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The Top Challenges Faced by the IT Sector in 2023

IT leaders worldwide are confronted with twin challenges today: talent retention and recruitment. These top two workplace challenges have become one of the biggest problems that IT leaders have endeavored to solve this year. Despite headlines of layoffs and economic uncertainty, the tech labor market remains a trying and highly competitive landscape for employers when retaining and hiring employees.

Talent retention

In Skillsoft’s recent IT Skills and Salary Report, over half of IT professionals say they’re either somewhat likely or extremely likely to leave their post in the next year. The main reason for leaving? To get a raise.

But pay wasn’t the only reason for moving on. A lack of training and professional development opportunities also ranked among the top reasons workers choose to leave, along with a lack of work-life balance.

IT and tech workers are hungry to learn and apply new skills. For their employers, this means they want opportunities to build new skills and learn while finding productive ways to make an impact at work.

Talent recruitment

Hiring workers with the skills that employers need is increasingly becoming daunting. Most IT decision-makers — those who manage teams and budgets — say hiring talent is the toughest in cloud, analytics, big data, data science, cybersecurity, information security, application development, and DevOps.

This problem creates a chicken-and-egg challenge in IT. Two-thirds of IT leaders say they struggle with skills gaps on their teams, which impact morale and stress, project durations and resolution times. And the top reason given for skills gaps is that they struggle to hire candidates with the skills they need.

The training factor 

Training factors into organizations’ abilities to fill skills gaps. A quarter of the decision-makers surveyed in Skillsoft’s IT Skills and Salary Report feel that their companies didn’t invest in training or training wasn’t effective. They also responded that they didn’t anticipate the skills they are now lacking or that they failed to assess skills within their employee base.

The good news is that this is a situation that can be remedied. The remedy is down to investing in reskilling and upskilling.

Own the upskilling and reskilling imperative

Job seekers are looking for organizations that are open to developing skills. Employees value employers that are willing to invest in them. And employers spend less time and money recruiting candidates to fill skills gaps and increase productivity when their workforce has the skills for their current job and the next technological advancement. It’s a win-win for all.

To upskill and reskill successfully, IT leaders should consider the following:

  1. Align on your priorities – Have a candid discussion with your business partners grounded in the organization’s near-term and long-term skill requirements and inventory and reflective of the current business environment.  Ensure that your learning programs’ priorities align with the skill demands and commercial strategy of the business.  Express these priorities in a simple skill taxonomy that illustrates the obvious value to your business partners while mapping career pathways for your workforce. Be prepared to adjust these priorities frequently in the coming year.
  2. Baseline your organization’s skills – Some organizations are in the dark about their skills gaps. This leaves room for gaps to threaten operations or elevate risk within the organization. As a result, leaders must first identify where current and potential skills gaps lie and accurately assess learners’ skill levels to deliver relevant content that aligns with their readiness and goals. This can be done through benchmark assessments to explore all employees’ skills and skill depth to understand the skills landscape and align workforce skills with business strategies and critical growth initiatives.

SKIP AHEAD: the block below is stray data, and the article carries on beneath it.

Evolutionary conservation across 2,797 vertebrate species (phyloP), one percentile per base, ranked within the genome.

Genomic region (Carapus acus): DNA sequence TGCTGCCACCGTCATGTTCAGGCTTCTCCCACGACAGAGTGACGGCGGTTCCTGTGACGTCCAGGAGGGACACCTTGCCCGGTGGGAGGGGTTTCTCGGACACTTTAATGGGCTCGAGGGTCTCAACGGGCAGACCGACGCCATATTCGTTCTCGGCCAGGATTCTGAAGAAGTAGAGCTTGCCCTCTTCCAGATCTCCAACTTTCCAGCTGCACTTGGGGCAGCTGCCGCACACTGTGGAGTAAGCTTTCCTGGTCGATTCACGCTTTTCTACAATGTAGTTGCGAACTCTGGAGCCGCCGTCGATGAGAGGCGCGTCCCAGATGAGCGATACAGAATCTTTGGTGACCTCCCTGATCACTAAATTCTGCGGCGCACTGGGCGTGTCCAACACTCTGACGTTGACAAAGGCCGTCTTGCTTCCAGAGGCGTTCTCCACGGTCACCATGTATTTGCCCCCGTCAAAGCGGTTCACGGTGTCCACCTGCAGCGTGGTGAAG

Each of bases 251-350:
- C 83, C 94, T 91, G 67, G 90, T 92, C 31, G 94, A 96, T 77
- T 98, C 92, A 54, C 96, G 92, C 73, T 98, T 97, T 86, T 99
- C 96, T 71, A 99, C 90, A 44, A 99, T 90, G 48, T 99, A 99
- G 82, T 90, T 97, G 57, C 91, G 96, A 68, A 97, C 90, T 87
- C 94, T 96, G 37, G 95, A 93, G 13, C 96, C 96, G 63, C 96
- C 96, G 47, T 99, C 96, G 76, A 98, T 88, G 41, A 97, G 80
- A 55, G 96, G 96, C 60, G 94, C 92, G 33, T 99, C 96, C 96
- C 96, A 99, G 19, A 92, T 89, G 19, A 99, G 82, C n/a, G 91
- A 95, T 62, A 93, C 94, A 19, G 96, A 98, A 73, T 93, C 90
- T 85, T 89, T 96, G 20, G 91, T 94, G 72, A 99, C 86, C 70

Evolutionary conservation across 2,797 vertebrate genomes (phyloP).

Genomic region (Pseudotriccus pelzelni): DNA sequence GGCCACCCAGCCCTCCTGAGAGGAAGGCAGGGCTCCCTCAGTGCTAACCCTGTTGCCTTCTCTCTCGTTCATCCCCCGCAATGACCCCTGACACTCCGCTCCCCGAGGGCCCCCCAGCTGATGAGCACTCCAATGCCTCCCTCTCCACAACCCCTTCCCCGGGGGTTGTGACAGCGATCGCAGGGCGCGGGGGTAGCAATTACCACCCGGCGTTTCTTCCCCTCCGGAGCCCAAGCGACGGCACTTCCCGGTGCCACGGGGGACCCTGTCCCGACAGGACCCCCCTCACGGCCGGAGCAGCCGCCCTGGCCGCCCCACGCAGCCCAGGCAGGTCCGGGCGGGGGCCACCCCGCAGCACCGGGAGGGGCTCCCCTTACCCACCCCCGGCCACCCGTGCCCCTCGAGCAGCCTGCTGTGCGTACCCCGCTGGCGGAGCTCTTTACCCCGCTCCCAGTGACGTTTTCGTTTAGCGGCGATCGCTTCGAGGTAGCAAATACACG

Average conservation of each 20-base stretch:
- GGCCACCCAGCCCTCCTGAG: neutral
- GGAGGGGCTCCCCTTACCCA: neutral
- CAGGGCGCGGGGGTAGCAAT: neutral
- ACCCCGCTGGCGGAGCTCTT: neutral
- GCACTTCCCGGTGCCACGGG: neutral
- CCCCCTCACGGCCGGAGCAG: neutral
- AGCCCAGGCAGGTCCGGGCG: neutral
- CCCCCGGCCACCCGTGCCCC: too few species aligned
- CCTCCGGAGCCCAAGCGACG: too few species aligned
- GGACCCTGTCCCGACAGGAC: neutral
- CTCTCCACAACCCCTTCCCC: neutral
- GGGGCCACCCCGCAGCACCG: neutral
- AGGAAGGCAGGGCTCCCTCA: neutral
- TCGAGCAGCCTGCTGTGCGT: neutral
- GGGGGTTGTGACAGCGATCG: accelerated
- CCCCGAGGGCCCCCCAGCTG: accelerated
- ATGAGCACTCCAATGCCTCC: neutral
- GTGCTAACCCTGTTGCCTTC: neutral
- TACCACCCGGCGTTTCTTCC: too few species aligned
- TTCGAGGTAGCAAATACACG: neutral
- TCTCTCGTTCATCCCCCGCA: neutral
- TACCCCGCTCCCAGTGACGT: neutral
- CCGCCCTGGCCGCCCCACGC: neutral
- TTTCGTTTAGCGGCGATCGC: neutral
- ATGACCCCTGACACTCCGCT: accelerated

3. Develop learning programs that squarely address the priorities and be prepared to adapt – Once existing skills are assessed and defined, leaders must collaborate with their counterparts in learning and development to hone training curricula that target key skill areas. The benefits of this partnership can manifest in many ways, including better adoption of training programs. Additionally, leaders should invest in new technologies and work with their partners and stakeholders to design training programs. These programs should be highly relevant, applicable, and accessible to your team.
  4. Personalize the experience for your learners – While many professionals agree they want opportunities for hands-on practice, learning preferences vary from person to person. What’s more, their ambitions are unique. Some want to build new skills; others want to earn a certification or take on different responsibilities at work. Leaders and managers should bring up career development in their meetings with staff and talk to them about their goals and how they can support them. Then, provide training that’s tailored to them.
  5. Measure the ROI with agreed-to metrics – Define what success looks like with your partners and stakeholders. Track your team’s progress to understand how training impacts their careers, projects, initiatives, and resources. Continue to iterate over time to adapt training to the needs of your team and that of the greater organization. Doing this alongside a mindset that focuses on employer-employee growth, organizations are much better placed to address the skills gap and build a resilient workforce that survives and thrives, even during challenging times.


(This article is written by Krishna Prasad, Senior HR Director, Skillsoft,  and the views expressed in this article are his own)

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